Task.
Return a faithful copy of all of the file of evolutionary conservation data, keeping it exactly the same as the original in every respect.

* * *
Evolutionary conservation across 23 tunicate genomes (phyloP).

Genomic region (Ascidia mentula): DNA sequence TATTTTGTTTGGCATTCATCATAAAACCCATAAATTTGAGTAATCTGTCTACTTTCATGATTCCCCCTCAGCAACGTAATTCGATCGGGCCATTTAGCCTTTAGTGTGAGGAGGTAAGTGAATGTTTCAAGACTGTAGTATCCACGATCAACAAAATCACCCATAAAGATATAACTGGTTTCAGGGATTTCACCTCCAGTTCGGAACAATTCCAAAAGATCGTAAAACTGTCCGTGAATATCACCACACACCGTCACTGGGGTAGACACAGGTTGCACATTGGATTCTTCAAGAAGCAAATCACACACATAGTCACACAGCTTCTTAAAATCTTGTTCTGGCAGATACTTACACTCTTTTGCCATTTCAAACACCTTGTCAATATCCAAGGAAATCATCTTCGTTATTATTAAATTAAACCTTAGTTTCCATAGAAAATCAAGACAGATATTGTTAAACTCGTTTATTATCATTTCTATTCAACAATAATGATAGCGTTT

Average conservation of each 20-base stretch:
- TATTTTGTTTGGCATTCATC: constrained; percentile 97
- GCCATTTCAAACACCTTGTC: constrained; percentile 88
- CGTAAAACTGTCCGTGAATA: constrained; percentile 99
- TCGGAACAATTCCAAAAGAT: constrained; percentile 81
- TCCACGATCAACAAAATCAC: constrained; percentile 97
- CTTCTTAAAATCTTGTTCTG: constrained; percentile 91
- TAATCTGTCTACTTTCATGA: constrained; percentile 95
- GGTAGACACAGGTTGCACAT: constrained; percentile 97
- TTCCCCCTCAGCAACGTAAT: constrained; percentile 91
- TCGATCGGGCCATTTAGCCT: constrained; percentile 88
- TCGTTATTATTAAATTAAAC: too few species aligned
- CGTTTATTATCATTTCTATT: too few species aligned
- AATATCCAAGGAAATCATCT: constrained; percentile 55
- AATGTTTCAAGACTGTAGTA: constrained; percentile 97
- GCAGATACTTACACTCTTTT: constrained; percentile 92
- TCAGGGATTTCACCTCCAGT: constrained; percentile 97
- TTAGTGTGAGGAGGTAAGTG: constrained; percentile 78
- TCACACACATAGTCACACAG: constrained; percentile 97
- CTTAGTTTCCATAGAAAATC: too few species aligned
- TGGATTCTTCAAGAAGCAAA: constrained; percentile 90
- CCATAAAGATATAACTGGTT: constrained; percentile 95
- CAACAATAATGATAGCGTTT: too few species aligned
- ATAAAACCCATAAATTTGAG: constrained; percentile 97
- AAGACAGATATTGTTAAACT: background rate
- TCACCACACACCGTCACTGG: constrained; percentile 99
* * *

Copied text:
Evolutionary conservation across 23 tunicate genomes (phyloP).

Genomic region (Ascidia mentula): DNA sequence TATTTTGTTTGGCATTCATCATAAAACCCATAAATTTGAGTAATCTGTCTACTTTCATGATTCCCCCTCAGCAACGTAATTCGATCGGGCCATTTAGCCTTTAGTGTGAGGAGGTAAGTGAATGTTTCAAGACTGTAGTATCCACGATCAACAAAATCACCCATAAAGATATAACTGGTTTCAGGGATTTCACCTCCAGTTCGGAACAATTCCAAAAGATCGTAAAACTGTCCGTGAATATCACCACACACCGTCACTGGGGTAGACACAGGTTGCACATTGGATTCTTCAAGAAGCAAATCACACACATAGTCACACAGCTTCTTAAAATCTTGTTCTGGCAGATACTTACACTCTTTTGCCATTTCAAACACCTTGTCAATATCCAAGGAAATCATCTTCGTTATTATTAAATTAAACCTTAGTTTCCATAGAAAATCAAGACAGATATTGTTAAACTCGTTTATTATCATTTCTATTCAACAATAATGATAGCGTTT

Average conservation of each 20-base stretch:
- TATTTTGTTTGGCATTCATC: constrained; percentile 97
- GCCATTTCAAACACCTTGTC: constrained; percentile 88
- CGTAAAACTGTCCGTGAATA: constrained; percentile 99
- TCGGAACAATTCCAAAAGAT: constrained; percentile 81
- TCCACGATCAACAAAATCAC: constrained; percentile 97
- CTTCTTAAAATCTTGTTCTG: constrained; percentile 91
- TAATCTGTCTACTTTCATGA: constrained; percentile 95
- GGTAGACACAGGTTGCACAT: constrained; percentile 97
- TTCCCCCTCAGCAACGTAAT: constrained; percentile 91
- TCGATCGGGCCATTTAGCCT: constrained; percentile 88
- TCGTTATTATTAAATTAAAC: too few species aligned
- CGTTTATTATCATTTCTATT: too few species aligned
- AATATCCAAGGAAATCATCT: constrained; percentile 55
- AATGTTTCAAGACTGTAGTA: constrained; percentile 97
- GCAGATACTTACACTCTTTT: constrained; percentile 92
- TCAGGGATTTCACCTCCAGT: constrained; percentile 97
- TTAGTGTGAGGAGGTAAGTG: constrained; percentile 78
- TCACACACATAGTCACACAG: constrained; percentile 97
- CTTAGTTTCCATAGAAAATC: too few species aligned
- TGGATTCTTCAAGAAGCAAA: constrained; percentile 90
- CCATAAAGATATAACTGGTT: constrained; percentile 95
- CAACAATAATGATAGCGTTT: too few species aligned
- ATAAAACCCATAAATTTGAG: constrained; percentile 97
- AAGACAGATATTGTTAAACT: background rate
- TCACCACACACCGTCACTGG: constrained; percentile 99